- The Washington Times - Wednesday, May 3, 2006

Britain and France yesterday introduced a U.N. Security Council resolution that will set the stage for sanctions against Iran, as President Bush and Germany’s chancellor presented a united front, demanding that the Islamic republic abandon uranium enrichment.

Diplomats at the United Nations said they hoped that the resolution, which is backed by the U.S. but opposed by China and Russia, will be adopted before a meeting Monday in New York of the foreign ministers of the six major powers.

The resolution mandates that Iran “shall suspend all enrichment related and reprocessing activities,” according to the text presented to the council. The text also threatens “further measures as may be necessary.”

At the White House, Chancellor Angela Merkel emphatically supported Mr. Bush, saying both nations are “in total agreement, saying that under no circumstances must Iran be allowed to come into possession of nuclear weapons.”

“We also think that it is essential in this context that the clear resolve of the international community is shown by standing united, by showing cohesion on this matter. And what is also essential and indeed crucial in this context is that we try to draw as many partners as possible into the fold and to clearly show to the Iranians that this is unacceptable,” she said.

Mr. Bush echoed the stance.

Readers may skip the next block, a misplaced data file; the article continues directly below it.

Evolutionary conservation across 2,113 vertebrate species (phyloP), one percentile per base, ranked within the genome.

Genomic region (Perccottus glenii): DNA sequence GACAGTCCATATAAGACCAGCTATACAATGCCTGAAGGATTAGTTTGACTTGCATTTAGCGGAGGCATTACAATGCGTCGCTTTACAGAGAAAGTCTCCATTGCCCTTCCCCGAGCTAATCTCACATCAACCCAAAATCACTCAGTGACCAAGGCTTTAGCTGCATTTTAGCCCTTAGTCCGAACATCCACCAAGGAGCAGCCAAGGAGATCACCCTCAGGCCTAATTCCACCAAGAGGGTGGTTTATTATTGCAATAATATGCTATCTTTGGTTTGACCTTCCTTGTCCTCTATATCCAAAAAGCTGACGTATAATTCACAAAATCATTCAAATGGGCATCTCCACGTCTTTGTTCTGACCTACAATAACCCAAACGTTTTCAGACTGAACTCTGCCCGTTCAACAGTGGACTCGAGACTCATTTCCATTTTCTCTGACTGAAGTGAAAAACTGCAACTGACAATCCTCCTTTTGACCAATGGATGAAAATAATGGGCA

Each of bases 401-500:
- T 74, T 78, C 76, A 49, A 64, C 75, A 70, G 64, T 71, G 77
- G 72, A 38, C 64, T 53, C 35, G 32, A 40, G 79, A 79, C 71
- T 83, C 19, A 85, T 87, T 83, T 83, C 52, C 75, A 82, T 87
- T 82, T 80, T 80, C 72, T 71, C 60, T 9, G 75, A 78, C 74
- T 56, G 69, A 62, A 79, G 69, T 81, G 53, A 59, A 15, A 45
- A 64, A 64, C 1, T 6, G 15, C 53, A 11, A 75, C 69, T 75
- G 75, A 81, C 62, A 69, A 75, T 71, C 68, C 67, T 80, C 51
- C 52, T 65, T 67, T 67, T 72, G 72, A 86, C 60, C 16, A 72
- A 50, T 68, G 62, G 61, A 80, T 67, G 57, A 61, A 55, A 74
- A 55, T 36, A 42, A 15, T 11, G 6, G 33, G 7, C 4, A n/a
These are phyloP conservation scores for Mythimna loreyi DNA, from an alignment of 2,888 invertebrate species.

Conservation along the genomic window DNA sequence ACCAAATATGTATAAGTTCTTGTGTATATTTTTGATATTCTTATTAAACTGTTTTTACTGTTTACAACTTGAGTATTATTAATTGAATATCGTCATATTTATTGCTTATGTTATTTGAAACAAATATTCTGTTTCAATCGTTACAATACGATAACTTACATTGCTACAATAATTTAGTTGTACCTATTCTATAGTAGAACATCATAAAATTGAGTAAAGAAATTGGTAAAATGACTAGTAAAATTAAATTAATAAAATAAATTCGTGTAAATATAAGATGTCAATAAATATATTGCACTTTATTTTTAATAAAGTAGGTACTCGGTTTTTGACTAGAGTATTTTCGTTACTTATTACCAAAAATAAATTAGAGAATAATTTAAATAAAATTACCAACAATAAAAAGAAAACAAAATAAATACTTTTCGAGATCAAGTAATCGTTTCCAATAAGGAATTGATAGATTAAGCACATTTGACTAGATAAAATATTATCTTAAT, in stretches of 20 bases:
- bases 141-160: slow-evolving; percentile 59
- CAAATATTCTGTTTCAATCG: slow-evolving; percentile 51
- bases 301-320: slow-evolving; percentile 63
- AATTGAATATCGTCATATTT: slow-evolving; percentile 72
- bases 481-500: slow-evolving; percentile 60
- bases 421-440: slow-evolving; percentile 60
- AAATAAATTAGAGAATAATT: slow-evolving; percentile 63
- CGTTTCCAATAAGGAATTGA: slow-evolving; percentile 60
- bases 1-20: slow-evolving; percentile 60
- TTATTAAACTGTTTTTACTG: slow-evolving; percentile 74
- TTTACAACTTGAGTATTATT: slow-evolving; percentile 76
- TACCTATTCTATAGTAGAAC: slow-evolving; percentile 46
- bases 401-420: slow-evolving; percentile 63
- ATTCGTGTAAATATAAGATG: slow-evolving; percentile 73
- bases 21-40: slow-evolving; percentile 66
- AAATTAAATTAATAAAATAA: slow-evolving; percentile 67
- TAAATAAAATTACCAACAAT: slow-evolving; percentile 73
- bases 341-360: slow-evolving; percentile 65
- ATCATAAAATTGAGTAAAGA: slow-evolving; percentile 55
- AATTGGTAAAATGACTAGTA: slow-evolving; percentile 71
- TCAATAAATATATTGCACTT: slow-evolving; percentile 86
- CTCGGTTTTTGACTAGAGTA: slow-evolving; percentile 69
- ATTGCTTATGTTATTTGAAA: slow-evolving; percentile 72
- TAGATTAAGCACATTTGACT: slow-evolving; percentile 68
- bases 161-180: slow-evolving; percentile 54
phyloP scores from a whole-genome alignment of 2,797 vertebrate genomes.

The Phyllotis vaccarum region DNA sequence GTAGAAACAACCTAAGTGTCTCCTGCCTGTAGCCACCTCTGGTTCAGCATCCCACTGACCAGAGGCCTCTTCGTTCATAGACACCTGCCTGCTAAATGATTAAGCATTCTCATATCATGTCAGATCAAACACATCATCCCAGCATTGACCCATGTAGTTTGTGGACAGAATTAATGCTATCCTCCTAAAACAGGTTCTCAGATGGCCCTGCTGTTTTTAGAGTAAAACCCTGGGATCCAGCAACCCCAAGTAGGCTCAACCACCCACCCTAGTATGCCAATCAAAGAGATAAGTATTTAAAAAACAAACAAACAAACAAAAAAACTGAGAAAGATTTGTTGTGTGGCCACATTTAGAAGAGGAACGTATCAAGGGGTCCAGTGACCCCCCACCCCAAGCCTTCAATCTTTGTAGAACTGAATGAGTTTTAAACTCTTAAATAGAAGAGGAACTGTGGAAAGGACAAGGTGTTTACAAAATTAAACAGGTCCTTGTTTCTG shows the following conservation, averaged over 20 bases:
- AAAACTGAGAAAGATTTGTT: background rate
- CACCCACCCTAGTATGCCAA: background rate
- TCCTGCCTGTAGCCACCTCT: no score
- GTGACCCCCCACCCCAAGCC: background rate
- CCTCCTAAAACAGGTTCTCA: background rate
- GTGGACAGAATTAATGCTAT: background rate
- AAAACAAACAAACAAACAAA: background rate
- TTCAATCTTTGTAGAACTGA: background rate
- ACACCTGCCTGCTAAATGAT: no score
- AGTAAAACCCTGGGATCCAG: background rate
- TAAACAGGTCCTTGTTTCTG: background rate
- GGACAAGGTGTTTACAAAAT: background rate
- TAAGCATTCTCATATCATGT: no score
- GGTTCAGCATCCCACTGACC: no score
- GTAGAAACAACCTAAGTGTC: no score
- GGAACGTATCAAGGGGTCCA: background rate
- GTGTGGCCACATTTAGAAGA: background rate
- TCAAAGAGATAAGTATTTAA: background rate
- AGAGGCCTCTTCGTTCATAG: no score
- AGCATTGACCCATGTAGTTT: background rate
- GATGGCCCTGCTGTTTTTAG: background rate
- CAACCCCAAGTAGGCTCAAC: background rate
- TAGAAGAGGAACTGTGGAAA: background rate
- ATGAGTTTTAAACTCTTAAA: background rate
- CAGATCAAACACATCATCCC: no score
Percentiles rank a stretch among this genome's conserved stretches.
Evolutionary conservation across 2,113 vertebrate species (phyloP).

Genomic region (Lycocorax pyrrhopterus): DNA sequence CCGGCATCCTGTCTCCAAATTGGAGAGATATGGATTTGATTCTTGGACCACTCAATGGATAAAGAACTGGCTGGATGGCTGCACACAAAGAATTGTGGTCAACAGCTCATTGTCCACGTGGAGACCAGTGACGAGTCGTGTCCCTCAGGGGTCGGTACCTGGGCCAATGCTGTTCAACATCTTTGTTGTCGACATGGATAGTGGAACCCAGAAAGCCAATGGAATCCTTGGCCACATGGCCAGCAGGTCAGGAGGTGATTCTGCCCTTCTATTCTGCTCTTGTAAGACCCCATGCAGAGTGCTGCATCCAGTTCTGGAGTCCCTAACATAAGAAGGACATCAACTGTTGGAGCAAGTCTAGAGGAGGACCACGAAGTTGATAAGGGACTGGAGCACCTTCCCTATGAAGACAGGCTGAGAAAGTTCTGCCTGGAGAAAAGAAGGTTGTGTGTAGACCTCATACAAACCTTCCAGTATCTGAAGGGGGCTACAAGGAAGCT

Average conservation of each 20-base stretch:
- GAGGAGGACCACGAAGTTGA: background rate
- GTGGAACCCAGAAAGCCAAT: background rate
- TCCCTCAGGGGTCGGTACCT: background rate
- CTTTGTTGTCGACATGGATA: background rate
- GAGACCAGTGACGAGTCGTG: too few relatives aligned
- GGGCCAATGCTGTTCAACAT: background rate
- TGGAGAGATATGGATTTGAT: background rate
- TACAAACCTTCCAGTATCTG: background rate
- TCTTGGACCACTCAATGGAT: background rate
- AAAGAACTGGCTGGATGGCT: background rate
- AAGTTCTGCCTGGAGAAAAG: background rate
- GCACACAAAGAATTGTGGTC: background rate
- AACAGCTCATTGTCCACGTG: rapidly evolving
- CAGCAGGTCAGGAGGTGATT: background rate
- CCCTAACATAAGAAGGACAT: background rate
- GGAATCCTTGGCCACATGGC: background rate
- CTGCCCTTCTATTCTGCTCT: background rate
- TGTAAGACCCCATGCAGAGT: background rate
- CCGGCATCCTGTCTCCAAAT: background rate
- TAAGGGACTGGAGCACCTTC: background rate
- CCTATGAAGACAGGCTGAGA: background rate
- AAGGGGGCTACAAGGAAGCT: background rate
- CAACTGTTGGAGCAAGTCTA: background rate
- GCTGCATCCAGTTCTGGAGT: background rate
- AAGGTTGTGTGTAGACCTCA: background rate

“It’s very important that the international community send a clear message to the Iranians that a nuclear weapon is unacceptable,” he said. “The Iranians must understand that we won’t fold. … Our partnership is strong, and for the sake of world peace, they should abandon their nuclear ambitions.”

In New York, John R. Bolton, the U.S. ambassador to the United Nations, said the ball is in Iran’s court.

“Once again, the key to this lies in Iran’s hands. If they give up the pursuit of nuclear weapons, a lot of things are possible. If they continue to bluster and to threaten and obfuscate and try to throw sand in our eyes, then we’re onto a different circumstance.”

The resolution was written under Chapter 7 of the U.N. Charter, which makes the demands mandatory and allows for sanctions and possibly force if the demands are not met. Sanctions would require another resolution. That could set up a showdown with Russia and China, which adamantly oppose such a tough stance and can veto any such resolution.

Asked whether a Chapter 7 resolution was acceptable, Wang Guangya, China’s U.N. ambassador, shook his head and answered, “No, no, no.” Russia’s ambassador also was noncommittal.

The resolution was drafted by Britain, France and Germany, but Western officials at the United Nations said negotiations with Moscow and Beijing were possible.

“The fundamental point is for Russia and China to agree that this is a threat to international peace and security under Chapter 7,” Mr. Bolton said. “If they are prepared to accept that, which I see as central to the resolution, we will see what else is possible.”

When asked at the White House to describe the sanctions he would push, Mr. Bush said, “That’s the kind of question that allies discuss in private.”

Mr. Bush made a bit of unintended news when he announced that he would be traveling to Germany in July as part of a trip to Europe for the Group of Eight summit in Russia. The stop in Germany was being kept secret, and Mr. Bush realized as soon as he said it that maybe he shouldn’t have.

“Am I supposed to say that?” he said to staff members while reporters laughed.

• This article was based in part on wire-service reports.



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